Are you eligible to nominate for council?
To stand for election as a councillor, or a mayor or president elected by the people of a local government district, you must:
Training prior to nomination
All candidates must complete an online induction prior to nominating for election so they are fully aware of what to expect as an elected member and the rules related to campaigning.
How to make an effective nomination
For a nomination to stand for council to be effective:
- (person running the election) within the period beginning the 44th day before election day and ending 4.00pm on the 37th day before election day.
- The nomination form must be accompanied by a candidate profile (more information on that is included later in this fact sheet).
- If you are nominated by an agent, the form must be accompanied by a written authorisation from you (or such authorisation must follow before nominations close).
- The nomination form and candidate profile must be accompanied by a deposit of $80 or the deposit must be paid before nominations close.
Key concept: For an effective nomination, you must have a nomination form, candidate profile, deposit (and authorisation if using an agent to lodge).
The earlier you lodge your nomination, the easier it will be for the returning officer to notify you of any errors or irregularities. For a full election timetable which includes the nomination period for this year’s elections, refer to the DLGSC’s website.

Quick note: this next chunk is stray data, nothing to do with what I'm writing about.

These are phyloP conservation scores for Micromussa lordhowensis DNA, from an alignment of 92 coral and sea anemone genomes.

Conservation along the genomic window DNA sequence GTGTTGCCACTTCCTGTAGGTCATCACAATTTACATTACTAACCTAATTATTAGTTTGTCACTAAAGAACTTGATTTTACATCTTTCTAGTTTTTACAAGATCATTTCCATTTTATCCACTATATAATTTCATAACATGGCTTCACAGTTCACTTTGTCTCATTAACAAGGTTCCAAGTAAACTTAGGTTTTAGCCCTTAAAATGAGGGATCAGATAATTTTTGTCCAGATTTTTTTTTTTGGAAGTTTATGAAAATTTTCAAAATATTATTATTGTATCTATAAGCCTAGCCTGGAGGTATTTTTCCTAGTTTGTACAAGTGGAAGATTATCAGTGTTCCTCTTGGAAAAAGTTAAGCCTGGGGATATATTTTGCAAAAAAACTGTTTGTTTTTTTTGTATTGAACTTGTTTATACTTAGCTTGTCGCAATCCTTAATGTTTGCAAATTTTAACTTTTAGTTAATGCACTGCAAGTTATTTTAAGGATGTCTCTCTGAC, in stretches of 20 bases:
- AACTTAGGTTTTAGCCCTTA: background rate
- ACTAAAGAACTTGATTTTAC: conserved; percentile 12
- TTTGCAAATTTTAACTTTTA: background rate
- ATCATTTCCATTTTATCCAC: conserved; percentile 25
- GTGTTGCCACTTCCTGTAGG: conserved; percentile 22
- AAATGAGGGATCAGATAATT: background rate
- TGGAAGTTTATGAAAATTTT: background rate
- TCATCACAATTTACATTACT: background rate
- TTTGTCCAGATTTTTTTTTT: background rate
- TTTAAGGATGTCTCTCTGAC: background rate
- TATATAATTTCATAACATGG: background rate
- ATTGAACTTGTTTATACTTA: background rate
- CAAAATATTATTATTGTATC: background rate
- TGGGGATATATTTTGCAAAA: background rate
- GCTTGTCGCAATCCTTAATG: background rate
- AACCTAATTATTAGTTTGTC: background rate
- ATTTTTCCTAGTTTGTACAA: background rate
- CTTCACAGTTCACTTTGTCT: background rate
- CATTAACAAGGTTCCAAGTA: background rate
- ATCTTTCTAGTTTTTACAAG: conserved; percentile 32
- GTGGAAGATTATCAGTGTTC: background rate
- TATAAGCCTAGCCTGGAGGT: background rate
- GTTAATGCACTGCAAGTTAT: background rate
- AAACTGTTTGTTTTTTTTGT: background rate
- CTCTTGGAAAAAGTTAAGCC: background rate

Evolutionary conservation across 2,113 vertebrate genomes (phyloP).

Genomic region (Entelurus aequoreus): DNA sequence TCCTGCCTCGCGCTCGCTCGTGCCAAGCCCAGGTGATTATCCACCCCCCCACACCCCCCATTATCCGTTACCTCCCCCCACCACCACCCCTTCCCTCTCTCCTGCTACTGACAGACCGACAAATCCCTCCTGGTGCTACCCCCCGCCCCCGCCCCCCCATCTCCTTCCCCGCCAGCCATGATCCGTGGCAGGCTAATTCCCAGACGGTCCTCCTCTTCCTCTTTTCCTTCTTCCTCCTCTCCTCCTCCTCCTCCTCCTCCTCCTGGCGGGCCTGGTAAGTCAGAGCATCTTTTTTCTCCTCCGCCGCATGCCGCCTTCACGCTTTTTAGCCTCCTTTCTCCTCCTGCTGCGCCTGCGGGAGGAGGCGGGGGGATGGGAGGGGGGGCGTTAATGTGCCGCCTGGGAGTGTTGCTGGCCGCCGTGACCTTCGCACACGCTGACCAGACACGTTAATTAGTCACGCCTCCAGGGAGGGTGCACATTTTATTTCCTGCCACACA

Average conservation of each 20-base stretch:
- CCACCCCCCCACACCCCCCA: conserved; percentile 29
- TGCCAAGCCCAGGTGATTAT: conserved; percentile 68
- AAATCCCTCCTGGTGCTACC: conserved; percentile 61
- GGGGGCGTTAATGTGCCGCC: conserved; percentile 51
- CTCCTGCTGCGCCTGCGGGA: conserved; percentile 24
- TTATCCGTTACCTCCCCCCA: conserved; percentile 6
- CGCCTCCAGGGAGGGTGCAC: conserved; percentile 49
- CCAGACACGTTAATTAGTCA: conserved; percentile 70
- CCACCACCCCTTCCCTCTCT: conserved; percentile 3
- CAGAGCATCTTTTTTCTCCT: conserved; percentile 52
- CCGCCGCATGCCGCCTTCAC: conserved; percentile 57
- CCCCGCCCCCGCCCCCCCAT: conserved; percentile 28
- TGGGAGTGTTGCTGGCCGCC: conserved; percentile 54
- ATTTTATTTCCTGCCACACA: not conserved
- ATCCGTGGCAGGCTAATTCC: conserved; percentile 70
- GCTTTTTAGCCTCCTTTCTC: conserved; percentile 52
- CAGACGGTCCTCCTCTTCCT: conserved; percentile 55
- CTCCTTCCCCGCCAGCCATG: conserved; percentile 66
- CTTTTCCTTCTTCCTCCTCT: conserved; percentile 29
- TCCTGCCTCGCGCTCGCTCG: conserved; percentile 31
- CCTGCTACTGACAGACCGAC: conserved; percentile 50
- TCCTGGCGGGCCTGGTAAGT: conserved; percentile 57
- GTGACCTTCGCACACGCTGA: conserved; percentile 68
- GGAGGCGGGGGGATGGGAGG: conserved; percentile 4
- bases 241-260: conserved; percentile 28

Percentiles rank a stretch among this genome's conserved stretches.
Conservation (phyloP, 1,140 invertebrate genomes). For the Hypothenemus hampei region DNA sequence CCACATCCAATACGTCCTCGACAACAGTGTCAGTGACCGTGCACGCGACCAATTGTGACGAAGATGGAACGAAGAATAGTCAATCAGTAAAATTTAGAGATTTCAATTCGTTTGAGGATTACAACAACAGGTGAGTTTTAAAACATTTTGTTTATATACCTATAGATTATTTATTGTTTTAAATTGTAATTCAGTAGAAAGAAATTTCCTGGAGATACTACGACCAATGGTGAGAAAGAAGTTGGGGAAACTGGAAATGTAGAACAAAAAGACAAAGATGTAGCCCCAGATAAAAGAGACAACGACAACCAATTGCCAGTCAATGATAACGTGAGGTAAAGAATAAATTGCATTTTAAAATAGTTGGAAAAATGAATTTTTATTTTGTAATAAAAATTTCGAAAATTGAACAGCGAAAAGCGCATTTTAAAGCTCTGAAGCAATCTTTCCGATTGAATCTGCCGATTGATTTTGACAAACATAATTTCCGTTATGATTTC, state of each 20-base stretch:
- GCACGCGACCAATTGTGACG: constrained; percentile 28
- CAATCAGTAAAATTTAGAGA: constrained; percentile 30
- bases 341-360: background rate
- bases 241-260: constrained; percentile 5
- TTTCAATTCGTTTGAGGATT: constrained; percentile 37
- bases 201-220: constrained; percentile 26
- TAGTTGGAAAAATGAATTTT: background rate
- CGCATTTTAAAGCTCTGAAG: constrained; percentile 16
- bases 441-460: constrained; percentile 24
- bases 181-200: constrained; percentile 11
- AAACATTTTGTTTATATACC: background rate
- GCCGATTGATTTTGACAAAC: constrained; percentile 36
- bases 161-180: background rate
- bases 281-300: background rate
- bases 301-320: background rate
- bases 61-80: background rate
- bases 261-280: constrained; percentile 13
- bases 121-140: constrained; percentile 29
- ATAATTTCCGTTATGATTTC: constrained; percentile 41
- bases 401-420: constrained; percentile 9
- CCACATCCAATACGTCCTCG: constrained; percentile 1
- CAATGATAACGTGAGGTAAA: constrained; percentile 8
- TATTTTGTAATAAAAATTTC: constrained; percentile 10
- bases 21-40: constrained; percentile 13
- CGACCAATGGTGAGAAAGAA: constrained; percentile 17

Name on nomination
The name to be printed on the ballot paper for a local government election must be your surname and one or more of your given names (or an initial or a commonly accepted variation). You must use the same name on your candidate profile. To ensure fairness between candidates, the returning officer may rule that a name is inappropriate for inclusion on the ballot paper. If so, he or she may ask you to nominate another name or choose one he or she considers appropriate. Talk to the returning officer if you are uncertain about whether you can use a certain variation.
Forwarding of a nomination
A nomination can be:
- delivered by you or your agent (if your nomination is signed and delivered by someone else you must provide written authorisation signed by you before nominations close);
- posted or faxed; or
- sent by any electronic means if a hard copy of the nomination can be printed in full including your signature.
An electronic nomination is deemed to be received when a hard copy is printed. Note that the receipt of your nomination does not mean that it has been accepted as an effective nomination. Also, the $80 deposit must be paid before a nomination can be accepted.
Tip: If faxing or emailing your nomination, phone your local government’s returning officer to check if he or she has received and made a hard copy of it before the close of nominations.
Payment of nomination deposit
The $80 deposit can be paid by cash, bank draft or postal order made out to the local government. It can also be paid in other ways such as by bank cheque or electronic funds transfer, subject to the approval of the returning officer. The reason that a deposit is required is to discourage frivolous nominations.